Between 2016 and 2017 a number of Chinese billionaires went missing. Some never re-appeared – it is suspected that wives, lovers or business rivals had a hand in their disappearance. Others however, reappeared, stating that they were ‘helping the authorities’. This period coincided with China’s anti-corruption drive and stuck in my head when I heard that Jack Ma’s Alibaba and Ant Financial were being investigated over monopoly and overleverage concerns.
Some weeks before the investigation, ahead of a potential IPO of Ant, Ma had pronounced that China’s regulators harbour a “pawnshop mentality”, having previously held that if the ‘banks won’t change, we will change the banks’. This affront was obviously too much for the Chinese authorities, and Ma’s colleagues at Ant are now ‘helping the authorities’ with a remake of Ant.
In the US and Europe, the regulatory assault on Alibaba was greeted as proof that China is ‘communist after all’, and that it is a menace to free enterprise. This kind of reaction betrays a lack of willingness to take China seriously and to try to understand what is happening there.
It is much more likely that two interlinked factors are at work. Xi Jinping’s China is one where there is little room for high profile voices who might contradict the President. Indeed, the singularity of Xi’s position will become a much more significant issue in Beijing in coming years, especially so within the Communist Party about whose internal deliberations and rivalries we in the West know relatively little.
Secondly, politics aside, the rationale in clipping the wings of Ant is to reduce leverage in the financial system, and arguably make the Chinese economy more sustainable. This is where Xi’s future and that of China are intertwined – he needs to sustain a prosperous economy in order to fulfil his vision and safeguard his position.
Xi talked about the ‘China Dream’ long before (March 2013) Trump was elected with the help of the catchphrase, Make America Great Again. This Dream is rooted in a desire to regain the place China enjoyed centuries ago when its economy was the dominant one.
China’s system, viewed from outside, involves a pact or contract, where people will sacrifice their liberty in return for order, prosperity and national prestige. The state is very much in control. It is not something that Europeans or Americans are used to. China’s system has worked very well so far – though the biggest risk it faces is a period of high unemployment, that breaks the contract between people and the Communist Party.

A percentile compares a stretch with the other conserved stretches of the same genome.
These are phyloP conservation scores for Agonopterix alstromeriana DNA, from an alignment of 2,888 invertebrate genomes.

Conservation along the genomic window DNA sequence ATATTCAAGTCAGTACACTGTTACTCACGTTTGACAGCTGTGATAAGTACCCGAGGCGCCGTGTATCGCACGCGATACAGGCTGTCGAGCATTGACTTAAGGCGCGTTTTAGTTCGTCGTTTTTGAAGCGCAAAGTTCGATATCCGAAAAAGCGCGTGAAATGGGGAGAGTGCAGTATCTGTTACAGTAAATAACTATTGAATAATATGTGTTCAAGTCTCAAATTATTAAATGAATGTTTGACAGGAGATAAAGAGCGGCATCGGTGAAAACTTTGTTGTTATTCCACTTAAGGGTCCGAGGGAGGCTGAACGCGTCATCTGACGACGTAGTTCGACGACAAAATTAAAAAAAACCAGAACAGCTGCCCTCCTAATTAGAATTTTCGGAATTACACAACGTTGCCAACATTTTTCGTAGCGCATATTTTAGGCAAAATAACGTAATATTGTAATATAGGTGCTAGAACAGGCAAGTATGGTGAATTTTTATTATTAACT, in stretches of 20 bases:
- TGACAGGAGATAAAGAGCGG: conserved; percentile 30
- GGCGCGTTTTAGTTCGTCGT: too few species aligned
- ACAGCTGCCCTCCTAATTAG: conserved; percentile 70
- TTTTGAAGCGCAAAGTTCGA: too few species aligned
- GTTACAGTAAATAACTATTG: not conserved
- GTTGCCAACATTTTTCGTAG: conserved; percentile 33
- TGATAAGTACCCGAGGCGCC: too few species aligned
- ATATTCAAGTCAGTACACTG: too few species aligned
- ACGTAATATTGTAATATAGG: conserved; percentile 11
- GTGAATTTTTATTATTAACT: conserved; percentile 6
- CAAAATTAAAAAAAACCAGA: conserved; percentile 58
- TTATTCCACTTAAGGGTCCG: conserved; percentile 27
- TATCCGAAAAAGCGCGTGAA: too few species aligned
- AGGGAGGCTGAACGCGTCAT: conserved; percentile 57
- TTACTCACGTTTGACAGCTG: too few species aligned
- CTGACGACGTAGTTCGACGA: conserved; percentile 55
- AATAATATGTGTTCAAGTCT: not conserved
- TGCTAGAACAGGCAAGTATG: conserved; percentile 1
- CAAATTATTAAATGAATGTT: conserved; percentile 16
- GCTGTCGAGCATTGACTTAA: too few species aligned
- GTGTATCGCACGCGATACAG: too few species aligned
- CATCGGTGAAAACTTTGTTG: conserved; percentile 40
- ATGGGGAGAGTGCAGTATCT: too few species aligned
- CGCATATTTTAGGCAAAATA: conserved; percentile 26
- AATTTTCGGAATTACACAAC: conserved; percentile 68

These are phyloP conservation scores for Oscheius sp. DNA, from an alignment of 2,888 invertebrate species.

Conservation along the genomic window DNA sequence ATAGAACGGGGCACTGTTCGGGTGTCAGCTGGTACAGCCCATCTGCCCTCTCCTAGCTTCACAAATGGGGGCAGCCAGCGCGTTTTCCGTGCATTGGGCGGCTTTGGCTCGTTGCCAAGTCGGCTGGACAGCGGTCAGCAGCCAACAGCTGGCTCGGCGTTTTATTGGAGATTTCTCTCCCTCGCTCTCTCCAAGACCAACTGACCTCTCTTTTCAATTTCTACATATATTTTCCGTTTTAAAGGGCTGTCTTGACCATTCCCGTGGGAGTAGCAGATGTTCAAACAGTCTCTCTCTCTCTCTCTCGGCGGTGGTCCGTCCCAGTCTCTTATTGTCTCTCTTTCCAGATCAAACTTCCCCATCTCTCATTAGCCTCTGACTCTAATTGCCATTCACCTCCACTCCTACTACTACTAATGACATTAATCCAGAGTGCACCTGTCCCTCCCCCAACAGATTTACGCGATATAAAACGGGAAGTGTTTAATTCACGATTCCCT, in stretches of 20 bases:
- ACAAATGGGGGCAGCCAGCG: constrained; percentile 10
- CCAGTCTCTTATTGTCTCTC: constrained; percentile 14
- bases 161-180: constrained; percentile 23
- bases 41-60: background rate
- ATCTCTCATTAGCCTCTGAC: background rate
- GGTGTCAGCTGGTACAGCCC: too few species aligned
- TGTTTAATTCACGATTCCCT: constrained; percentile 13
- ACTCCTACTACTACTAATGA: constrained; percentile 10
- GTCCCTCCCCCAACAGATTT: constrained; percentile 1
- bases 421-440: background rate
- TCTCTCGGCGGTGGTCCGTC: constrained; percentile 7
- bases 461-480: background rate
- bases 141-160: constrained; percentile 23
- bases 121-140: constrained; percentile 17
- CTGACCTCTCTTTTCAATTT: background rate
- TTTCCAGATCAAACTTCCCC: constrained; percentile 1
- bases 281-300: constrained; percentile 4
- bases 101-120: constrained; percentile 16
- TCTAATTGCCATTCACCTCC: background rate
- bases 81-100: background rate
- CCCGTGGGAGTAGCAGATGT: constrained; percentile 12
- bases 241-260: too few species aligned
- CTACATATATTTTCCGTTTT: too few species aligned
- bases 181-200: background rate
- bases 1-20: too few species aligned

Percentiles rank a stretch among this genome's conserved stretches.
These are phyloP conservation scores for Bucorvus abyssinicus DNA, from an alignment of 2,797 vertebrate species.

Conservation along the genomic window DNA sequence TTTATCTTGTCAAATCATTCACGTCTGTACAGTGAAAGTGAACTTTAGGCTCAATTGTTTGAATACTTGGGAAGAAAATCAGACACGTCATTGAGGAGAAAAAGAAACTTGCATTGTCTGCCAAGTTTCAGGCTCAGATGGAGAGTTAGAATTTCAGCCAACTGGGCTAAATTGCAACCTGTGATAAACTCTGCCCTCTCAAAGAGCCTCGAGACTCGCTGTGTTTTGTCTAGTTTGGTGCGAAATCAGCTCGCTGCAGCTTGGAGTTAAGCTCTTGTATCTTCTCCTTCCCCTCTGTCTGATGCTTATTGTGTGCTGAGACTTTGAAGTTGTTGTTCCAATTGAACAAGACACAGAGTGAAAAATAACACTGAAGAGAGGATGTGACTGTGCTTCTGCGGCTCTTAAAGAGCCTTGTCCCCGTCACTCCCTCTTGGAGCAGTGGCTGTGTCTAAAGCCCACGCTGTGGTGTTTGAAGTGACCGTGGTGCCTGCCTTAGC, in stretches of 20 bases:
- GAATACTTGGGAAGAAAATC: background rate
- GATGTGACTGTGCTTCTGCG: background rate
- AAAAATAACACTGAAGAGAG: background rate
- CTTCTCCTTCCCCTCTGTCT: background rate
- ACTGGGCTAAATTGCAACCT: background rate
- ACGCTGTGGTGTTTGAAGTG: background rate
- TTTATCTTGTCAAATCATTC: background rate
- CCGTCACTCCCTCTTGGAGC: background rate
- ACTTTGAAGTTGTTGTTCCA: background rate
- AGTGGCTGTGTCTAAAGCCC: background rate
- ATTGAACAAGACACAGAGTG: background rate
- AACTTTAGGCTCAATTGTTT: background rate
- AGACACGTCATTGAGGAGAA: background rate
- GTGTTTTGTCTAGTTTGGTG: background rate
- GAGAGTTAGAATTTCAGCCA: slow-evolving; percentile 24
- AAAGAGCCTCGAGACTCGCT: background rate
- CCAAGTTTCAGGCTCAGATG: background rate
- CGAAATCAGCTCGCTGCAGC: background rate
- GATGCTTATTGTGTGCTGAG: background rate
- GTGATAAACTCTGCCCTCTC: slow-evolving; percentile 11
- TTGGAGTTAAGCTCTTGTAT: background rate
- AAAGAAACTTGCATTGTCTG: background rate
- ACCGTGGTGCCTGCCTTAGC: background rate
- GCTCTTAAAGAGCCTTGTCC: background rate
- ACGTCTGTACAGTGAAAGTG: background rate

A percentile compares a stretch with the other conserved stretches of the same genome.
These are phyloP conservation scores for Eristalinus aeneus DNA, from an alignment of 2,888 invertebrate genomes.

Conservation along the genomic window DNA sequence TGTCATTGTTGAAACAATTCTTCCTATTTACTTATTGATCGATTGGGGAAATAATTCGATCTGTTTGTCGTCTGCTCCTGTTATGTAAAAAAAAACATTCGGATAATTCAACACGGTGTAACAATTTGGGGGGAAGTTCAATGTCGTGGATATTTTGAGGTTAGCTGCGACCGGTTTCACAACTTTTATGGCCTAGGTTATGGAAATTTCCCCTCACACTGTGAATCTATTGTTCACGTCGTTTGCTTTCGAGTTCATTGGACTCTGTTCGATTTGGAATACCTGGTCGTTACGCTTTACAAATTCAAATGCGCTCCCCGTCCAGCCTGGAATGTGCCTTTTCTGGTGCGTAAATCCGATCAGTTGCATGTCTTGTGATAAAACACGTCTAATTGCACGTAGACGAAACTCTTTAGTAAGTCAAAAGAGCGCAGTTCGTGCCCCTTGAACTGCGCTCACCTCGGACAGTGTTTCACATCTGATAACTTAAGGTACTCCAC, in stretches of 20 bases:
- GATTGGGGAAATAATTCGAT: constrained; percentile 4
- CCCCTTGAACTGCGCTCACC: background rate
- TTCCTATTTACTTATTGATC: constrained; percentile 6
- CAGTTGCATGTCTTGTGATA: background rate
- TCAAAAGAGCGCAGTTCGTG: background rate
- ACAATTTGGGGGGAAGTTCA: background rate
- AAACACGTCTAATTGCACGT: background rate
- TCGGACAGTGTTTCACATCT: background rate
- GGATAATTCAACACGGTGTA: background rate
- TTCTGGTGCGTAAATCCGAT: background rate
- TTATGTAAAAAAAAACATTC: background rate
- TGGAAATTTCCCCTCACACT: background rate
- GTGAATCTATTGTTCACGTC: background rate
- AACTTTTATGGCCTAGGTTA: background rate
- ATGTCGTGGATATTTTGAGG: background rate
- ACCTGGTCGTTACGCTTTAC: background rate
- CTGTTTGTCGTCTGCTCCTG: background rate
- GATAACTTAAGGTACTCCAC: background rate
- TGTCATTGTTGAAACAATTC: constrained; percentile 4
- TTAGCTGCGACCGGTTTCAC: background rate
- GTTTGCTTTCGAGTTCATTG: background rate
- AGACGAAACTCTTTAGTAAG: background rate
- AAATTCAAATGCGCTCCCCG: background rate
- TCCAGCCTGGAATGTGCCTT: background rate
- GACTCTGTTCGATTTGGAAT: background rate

To this end, China and Xi cannot suffer the economy to be derailed by the kind of imbalances that, for example led to the euro-zone crisis. In particular they do not want a lost decade(s) akin that that suffered by Japan – note that last week the Nikkei regained the 27000 level for the first time in twenty nine years.
This interpretation of what is happening in Beijing is reinforced by the fact that it is behaving like a capitalist economy. Consider that the Chinese central bank is not engaged in quantitative easing, bankrupt companies and property vehicles are allowed to default and restructure and, competition between Chinese entrepreneurs is fierce.
Contrast this with Europe and the US, where markets and economies are held together by central bank liquidity provision, where tech monopolies thrive and where zombie companies persist.
In a recent note (Dec 5, ‘What can possibly go wrong?’) I wrote of the ‘Sisyphean economy’ where governments and central banks try to push activity upwards by injecting liquidity into economies, only to see it relapse. Of the major regions only China appears to understand the relevance of this, and is doing its utmost to pare back the risks of a costly ‘reckoning’. Given the extent of indebtedness in China, this is wise. Given the threat to President Xi’s popularity and that of the Communist Party, no-one and nothing can get in the way of the China Dream.
Happy new year